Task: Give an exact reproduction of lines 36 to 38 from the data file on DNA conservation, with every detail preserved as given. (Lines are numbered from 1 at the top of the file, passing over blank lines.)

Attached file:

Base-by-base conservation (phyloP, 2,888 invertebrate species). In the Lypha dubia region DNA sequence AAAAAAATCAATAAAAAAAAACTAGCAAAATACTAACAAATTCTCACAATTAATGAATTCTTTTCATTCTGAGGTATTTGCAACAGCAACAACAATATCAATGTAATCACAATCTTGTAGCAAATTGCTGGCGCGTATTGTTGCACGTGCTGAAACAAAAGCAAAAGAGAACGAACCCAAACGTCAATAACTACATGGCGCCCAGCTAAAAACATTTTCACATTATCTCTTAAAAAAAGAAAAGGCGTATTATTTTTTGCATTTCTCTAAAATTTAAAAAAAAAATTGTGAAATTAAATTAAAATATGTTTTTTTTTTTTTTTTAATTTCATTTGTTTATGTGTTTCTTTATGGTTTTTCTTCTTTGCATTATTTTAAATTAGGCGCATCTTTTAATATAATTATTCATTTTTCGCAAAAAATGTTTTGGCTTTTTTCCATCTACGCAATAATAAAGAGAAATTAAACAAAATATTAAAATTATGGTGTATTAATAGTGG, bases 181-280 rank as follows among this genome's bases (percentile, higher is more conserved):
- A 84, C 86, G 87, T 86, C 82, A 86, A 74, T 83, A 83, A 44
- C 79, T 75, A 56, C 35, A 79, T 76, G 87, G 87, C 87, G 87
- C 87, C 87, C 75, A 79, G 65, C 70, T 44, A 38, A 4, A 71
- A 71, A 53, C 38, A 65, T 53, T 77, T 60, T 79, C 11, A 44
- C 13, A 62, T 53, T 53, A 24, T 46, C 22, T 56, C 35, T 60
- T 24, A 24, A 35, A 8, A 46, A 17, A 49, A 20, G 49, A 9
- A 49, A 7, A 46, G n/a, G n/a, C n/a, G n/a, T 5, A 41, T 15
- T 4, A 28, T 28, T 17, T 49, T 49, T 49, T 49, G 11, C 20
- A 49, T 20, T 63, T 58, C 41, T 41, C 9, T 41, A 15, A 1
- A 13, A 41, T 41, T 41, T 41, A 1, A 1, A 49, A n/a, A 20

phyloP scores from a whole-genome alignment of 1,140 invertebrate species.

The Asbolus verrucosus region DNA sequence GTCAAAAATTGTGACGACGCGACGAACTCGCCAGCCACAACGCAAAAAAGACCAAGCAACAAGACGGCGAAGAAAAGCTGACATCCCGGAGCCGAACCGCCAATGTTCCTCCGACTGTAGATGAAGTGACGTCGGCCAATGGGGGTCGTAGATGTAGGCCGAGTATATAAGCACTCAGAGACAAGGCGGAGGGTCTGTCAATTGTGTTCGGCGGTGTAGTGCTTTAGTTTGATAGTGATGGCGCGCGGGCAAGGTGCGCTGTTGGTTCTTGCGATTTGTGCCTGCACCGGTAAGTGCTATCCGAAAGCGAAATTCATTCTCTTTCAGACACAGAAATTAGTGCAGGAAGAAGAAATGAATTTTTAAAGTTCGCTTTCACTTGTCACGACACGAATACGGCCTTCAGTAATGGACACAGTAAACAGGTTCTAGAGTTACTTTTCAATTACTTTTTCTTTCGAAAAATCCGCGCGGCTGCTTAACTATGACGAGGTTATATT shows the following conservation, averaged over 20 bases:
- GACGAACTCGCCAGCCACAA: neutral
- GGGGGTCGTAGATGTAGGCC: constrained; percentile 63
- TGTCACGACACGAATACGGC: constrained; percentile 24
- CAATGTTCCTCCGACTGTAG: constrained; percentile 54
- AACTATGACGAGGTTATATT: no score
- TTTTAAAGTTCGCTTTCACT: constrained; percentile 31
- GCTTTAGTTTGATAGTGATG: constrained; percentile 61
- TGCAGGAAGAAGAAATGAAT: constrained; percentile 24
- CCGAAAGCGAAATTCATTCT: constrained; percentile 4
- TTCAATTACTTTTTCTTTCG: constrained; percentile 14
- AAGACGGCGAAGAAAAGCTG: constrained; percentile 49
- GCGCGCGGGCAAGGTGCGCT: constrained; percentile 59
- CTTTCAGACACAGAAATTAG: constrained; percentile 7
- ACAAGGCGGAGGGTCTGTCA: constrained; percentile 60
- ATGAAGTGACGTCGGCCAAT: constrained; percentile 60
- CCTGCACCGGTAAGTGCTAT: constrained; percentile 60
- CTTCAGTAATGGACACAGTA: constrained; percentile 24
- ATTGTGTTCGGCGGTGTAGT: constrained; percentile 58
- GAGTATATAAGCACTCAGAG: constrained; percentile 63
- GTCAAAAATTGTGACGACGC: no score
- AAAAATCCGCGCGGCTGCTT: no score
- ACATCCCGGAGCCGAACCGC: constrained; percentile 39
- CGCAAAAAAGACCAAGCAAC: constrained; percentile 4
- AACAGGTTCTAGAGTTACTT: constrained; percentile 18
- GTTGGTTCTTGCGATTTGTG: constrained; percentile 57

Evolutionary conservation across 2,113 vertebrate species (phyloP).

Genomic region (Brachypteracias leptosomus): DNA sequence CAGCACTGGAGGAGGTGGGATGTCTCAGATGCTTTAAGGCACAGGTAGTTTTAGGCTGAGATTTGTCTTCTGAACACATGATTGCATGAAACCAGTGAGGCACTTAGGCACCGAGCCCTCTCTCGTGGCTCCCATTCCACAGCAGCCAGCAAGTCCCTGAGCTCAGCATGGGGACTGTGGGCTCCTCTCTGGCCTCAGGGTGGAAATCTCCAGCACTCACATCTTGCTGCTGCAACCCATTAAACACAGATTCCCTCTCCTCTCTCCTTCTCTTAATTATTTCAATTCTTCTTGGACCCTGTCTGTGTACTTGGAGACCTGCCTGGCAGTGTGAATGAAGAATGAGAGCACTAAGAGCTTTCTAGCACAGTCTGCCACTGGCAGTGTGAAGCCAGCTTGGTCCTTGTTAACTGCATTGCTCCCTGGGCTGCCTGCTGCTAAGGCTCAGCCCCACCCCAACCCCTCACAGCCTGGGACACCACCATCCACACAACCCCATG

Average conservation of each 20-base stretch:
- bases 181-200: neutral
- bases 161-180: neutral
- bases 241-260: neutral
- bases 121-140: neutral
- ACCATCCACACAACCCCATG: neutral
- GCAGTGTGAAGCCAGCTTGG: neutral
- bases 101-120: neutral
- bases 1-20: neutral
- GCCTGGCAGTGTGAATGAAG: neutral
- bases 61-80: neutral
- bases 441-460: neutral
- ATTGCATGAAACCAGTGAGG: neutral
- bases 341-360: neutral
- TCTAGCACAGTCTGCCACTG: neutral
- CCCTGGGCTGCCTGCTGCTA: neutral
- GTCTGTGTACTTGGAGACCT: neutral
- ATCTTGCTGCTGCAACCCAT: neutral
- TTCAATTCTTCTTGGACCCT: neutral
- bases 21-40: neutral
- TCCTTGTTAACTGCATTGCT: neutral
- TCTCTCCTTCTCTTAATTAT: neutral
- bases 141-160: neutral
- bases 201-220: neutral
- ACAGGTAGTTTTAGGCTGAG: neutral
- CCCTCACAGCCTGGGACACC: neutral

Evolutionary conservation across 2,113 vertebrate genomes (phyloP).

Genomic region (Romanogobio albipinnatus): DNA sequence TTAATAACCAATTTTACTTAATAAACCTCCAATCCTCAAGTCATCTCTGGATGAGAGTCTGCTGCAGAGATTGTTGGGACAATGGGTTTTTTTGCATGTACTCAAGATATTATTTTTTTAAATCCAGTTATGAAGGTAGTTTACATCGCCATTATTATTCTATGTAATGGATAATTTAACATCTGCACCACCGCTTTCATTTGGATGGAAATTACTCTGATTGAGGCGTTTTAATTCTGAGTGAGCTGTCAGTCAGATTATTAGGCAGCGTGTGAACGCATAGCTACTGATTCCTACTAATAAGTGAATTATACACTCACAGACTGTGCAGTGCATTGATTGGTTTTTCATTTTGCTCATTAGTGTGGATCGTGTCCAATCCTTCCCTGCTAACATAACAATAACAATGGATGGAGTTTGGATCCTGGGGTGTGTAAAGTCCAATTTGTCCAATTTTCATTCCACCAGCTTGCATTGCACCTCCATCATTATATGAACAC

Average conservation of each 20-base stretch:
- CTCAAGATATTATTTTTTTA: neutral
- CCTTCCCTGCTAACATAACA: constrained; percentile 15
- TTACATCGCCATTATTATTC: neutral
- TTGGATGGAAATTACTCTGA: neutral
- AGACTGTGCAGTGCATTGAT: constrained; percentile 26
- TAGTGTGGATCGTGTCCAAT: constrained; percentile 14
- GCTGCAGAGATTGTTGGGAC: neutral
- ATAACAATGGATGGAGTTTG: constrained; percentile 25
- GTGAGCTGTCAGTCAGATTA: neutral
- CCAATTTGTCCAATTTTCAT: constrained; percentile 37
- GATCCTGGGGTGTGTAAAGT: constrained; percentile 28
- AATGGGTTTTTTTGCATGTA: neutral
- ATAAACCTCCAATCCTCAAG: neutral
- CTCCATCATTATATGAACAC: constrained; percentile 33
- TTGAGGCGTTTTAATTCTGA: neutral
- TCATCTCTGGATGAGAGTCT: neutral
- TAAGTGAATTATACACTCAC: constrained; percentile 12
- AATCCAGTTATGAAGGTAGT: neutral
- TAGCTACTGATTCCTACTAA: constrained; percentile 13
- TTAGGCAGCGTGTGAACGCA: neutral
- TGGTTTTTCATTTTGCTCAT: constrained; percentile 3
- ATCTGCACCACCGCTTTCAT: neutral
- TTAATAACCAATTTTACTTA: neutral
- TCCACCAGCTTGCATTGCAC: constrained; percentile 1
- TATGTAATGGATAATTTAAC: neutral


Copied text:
- CGCAAAAAAGACCAAGCAAC: constrained; percentile 4
- AACAGGTTCTAGAGTTACTT: constrained; percentile 18
- GTTGGTTCTTGCGATTTGTG: constrained; percentile 57